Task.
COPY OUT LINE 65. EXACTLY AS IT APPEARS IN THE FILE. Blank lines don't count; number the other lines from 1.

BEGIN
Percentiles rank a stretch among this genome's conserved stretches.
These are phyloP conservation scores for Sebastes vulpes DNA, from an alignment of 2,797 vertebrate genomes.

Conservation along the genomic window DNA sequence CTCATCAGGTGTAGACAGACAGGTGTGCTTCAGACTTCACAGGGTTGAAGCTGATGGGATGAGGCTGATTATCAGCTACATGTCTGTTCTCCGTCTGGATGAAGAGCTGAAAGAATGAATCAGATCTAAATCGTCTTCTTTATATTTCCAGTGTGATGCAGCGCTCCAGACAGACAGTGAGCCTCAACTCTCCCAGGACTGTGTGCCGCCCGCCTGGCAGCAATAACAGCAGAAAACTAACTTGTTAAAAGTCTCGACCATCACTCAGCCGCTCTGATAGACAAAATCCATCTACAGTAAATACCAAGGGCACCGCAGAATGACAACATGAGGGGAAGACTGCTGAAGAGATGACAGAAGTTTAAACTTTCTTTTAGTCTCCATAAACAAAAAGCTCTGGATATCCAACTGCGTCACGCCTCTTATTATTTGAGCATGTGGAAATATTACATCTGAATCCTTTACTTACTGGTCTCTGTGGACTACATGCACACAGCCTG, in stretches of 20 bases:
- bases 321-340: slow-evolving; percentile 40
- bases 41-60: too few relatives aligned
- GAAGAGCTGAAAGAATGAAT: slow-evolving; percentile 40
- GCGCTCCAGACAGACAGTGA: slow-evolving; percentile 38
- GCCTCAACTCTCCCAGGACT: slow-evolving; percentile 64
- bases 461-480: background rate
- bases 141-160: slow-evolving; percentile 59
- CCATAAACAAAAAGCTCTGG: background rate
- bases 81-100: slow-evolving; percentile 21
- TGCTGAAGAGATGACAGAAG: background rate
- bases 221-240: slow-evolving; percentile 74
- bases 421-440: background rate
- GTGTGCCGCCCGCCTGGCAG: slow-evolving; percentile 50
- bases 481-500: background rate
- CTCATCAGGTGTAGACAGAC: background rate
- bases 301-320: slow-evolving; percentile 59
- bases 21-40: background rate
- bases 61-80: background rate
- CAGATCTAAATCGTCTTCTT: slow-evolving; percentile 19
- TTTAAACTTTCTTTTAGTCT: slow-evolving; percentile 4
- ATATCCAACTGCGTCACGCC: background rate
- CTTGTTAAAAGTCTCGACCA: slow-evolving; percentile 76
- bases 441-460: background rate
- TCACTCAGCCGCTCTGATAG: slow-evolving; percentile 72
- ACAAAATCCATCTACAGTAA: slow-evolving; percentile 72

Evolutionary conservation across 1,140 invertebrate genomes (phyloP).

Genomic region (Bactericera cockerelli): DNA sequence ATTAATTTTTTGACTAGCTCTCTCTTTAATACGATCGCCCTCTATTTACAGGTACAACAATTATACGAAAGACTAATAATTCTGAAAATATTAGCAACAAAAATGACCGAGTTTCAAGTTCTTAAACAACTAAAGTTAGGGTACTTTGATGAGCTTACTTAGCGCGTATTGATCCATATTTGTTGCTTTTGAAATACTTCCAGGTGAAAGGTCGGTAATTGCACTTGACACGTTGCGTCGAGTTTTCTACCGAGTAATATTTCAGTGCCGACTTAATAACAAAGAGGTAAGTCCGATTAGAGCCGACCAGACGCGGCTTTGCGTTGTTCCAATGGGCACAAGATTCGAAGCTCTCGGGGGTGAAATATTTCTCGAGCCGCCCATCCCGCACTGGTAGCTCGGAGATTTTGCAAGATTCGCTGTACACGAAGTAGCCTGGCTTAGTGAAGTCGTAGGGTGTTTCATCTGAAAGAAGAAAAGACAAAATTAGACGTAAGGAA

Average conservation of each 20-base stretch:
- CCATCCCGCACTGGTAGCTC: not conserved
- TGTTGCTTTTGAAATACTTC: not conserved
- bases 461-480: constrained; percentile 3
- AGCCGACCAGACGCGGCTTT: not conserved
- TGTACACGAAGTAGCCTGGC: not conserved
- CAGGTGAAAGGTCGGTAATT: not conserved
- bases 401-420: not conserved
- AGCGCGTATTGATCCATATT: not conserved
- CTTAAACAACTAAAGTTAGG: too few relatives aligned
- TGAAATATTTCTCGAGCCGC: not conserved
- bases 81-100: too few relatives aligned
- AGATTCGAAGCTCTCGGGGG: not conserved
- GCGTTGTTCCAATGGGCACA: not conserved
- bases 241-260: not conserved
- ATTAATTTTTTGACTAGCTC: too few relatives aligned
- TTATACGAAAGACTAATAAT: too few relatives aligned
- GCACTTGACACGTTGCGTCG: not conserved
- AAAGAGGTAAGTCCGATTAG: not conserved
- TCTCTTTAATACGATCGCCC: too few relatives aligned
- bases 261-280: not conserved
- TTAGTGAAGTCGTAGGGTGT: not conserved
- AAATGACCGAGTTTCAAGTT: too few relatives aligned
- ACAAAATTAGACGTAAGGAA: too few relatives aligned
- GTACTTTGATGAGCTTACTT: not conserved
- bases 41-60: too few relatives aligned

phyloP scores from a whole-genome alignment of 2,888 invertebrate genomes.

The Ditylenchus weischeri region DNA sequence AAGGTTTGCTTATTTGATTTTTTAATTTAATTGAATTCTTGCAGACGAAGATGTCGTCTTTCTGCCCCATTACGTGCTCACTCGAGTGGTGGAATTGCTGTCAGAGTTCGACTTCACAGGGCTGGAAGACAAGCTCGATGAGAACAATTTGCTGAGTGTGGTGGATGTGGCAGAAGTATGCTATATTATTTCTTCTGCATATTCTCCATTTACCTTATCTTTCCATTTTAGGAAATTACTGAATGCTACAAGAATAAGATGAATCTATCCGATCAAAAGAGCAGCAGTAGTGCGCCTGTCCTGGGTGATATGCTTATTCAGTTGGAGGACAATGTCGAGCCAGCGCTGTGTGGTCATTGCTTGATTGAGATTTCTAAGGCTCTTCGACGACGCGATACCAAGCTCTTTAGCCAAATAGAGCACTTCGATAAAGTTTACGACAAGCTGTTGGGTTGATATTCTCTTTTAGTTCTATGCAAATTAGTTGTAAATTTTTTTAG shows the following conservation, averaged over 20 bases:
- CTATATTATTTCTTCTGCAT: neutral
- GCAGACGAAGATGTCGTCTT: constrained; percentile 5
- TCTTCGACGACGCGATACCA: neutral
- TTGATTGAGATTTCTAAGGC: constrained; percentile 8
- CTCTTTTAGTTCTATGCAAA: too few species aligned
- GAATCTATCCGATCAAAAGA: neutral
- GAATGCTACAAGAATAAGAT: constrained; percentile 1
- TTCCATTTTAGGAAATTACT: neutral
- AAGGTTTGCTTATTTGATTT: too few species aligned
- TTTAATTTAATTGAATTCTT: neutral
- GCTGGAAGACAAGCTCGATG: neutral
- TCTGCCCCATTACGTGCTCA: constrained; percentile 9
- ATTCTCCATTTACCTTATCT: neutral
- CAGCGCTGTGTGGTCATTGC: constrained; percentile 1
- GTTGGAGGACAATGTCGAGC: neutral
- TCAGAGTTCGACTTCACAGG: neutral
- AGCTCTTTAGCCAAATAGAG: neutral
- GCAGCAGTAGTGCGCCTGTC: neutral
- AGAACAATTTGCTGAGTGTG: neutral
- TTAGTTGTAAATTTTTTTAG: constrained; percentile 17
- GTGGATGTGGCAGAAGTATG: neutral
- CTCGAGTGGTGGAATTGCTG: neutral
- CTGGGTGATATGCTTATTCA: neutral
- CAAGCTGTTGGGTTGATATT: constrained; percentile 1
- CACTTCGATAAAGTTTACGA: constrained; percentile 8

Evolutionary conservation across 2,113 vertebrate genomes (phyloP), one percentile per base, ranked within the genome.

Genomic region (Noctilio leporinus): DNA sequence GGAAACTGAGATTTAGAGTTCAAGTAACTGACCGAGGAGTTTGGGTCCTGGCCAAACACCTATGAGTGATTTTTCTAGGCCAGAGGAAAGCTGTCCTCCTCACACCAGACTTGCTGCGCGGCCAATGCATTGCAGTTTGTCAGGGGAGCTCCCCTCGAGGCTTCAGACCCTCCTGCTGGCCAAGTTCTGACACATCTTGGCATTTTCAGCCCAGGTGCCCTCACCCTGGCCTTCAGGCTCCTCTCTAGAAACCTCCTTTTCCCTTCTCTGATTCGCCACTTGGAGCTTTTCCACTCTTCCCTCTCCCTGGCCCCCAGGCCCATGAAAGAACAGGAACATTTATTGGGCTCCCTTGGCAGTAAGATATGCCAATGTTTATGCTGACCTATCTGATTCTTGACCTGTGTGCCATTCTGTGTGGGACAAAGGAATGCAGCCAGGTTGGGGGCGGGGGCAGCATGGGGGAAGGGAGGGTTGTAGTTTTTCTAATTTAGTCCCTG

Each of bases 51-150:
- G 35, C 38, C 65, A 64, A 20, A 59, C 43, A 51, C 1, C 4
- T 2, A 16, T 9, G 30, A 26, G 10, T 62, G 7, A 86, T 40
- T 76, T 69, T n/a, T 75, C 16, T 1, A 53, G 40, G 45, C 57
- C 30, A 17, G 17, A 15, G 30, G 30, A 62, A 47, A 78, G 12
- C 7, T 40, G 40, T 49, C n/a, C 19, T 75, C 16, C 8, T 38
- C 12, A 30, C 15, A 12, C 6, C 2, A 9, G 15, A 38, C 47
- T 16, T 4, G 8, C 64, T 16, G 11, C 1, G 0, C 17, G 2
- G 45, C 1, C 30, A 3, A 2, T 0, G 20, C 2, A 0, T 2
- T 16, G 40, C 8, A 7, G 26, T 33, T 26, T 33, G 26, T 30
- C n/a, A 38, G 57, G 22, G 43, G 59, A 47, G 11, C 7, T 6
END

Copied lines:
- GAATGCTACAAGAATAAGAT: constrained; percentile 1